MARZENA: In Book One, on the first meeting between Lauren and Marian, Lauren has some weird feeling of déja-vu, a weird itch, like she's already seen Marian in a magazine or something, but she can't recall what exactly. Sure enough, we later learn that Lauren is really an Anti-Manchurian Agent briefed for a mission where she would need to get close to Marian, so that her Traumatized brain could absorb Marian's personality therefore cloning the Alpha Bitch's brain.
Jack McDevitt really likes to do this before killing off any vaguely important characters. When he starts talking about how one character will think back to this moment, later, it's often because it's the last time they'll see another character alive. He's deliberately not very subtle about it.
Midnight’s Children takes this up to eleven, possibly even to the point of parody. The Framing Device is a narrator writing his autobiography, but he acts like a literature student performing a deep reading of a work, and excitedly references future events whenever he notices something significant. May even overlap with Doomed by Canon, as the narrator will sometimes spoil future events outright (particularly the deaths of certain characters).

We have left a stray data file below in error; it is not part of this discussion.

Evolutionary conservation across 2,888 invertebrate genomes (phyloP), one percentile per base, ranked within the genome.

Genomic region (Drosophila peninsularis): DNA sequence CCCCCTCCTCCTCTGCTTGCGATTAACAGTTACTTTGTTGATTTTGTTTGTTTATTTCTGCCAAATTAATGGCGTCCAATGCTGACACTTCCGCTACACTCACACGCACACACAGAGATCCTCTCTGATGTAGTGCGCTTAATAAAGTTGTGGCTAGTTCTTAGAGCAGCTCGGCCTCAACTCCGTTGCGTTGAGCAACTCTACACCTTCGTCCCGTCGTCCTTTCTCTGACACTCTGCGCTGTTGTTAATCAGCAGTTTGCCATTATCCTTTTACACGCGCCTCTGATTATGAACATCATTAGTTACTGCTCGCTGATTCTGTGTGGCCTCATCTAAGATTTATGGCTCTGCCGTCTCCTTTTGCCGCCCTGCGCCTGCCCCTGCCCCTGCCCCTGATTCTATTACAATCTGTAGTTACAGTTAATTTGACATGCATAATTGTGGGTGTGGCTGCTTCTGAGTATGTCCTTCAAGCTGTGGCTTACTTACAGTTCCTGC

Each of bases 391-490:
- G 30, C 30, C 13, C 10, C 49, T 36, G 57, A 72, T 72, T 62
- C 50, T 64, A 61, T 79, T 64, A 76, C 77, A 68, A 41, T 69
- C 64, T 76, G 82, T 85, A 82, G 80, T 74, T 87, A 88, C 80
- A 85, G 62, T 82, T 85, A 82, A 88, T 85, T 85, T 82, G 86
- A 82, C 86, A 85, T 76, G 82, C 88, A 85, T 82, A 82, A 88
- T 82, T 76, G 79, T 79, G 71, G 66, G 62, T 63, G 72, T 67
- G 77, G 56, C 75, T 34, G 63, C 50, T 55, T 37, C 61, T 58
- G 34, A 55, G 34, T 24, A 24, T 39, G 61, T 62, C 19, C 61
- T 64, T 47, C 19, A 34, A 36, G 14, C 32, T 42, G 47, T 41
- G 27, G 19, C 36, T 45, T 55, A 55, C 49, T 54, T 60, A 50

In Moby-Dick, the landlord of the inn at the beginning of the book is named Peter Coffin. At the end, Ishmael survives by clinging to a coffin.
In City of Bones, Simon makes a joke about Jewish Vampires. That's exactly what he ends up becoming in City of Ashes.
Witchlight stones will only illuminate in the hands of those who have angelic blood, and are thus typically only used by Shadowhunters. However, when Alec drops his, Magnus picks it up and it proceeds to glow, albeit in changing colors rather than pure white. Magnus's father, Asmodeus, is not one of the demons spawned by Lilith, he is a Fallen Angel, one of the ones that originally rebelled against God.
Early on in The Mote in God's Eye, there is an extensive discussion of how an intelligent species can't evolve further, since much of the species' efforts go to eliminating selective pressures. Guess what the main characters discover a few chapters later?